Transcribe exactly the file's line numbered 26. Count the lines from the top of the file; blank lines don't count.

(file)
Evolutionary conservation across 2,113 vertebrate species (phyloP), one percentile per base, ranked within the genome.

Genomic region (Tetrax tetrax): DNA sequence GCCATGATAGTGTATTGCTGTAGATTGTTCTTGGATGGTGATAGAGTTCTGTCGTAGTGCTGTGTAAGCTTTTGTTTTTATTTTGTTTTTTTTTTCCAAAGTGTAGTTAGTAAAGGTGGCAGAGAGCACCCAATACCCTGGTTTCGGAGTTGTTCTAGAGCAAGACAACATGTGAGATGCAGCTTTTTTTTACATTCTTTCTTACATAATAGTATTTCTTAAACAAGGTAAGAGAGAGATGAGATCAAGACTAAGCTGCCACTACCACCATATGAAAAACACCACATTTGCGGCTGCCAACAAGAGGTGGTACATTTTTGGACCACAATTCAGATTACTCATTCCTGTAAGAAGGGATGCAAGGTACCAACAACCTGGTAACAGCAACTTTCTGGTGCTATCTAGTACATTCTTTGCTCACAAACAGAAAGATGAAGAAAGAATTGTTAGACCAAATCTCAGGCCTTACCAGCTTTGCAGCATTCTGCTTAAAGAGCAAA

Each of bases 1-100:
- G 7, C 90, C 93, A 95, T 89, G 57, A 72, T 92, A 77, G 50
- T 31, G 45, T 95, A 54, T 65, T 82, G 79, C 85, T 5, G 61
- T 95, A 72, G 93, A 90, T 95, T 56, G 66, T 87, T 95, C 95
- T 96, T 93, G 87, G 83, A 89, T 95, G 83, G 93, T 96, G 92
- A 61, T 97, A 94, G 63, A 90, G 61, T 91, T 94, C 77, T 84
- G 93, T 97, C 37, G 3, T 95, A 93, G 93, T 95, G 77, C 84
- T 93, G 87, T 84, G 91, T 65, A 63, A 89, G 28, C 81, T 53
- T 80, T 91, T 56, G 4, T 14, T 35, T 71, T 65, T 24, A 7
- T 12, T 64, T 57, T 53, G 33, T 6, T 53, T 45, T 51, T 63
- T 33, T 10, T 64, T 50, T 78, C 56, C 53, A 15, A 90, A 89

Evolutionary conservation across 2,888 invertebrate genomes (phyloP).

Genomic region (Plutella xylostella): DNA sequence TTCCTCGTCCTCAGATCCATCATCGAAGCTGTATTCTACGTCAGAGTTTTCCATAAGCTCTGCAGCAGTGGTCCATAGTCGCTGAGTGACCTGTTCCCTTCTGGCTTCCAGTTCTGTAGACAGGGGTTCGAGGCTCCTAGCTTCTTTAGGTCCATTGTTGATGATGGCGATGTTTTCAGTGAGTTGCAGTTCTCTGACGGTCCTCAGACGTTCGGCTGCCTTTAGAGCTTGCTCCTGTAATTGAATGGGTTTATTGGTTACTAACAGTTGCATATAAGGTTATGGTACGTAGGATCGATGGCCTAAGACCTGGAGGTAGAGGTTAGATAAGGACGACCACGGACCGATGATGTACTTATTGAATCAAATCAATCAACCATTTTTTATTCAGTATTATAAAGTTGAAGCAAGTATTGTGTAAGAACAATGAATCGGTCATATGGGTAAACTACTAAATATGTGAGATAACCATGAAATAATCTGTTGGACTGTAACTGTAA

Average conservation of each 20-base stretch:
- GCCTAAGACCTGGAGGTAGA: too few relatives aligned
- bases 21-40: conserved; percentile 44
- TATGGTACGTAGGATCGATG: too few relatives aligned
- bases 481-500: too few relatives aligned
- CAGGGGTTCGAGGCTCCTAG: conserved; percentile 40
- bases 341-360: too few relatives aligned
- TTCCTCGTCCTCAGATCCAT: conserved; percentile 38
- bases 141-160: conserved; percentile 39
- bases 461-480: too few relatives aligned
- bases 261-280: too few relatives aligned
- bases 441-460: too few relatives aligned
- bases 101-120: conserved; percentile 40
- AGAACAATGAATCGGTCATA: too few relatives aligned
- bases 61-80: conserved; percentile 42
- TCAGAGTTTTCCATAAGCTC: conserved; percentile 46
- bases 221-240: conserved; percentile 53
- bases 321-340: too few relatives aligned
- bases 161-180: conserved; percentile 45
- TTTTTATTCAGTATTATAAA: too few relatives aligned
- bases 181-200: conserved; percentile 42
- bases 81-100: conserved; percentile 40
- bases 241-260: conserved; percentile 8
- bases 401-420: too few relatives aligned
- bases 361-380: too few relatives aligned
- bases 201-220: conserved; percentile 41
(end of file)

- bases 261-280: too few relatives aligned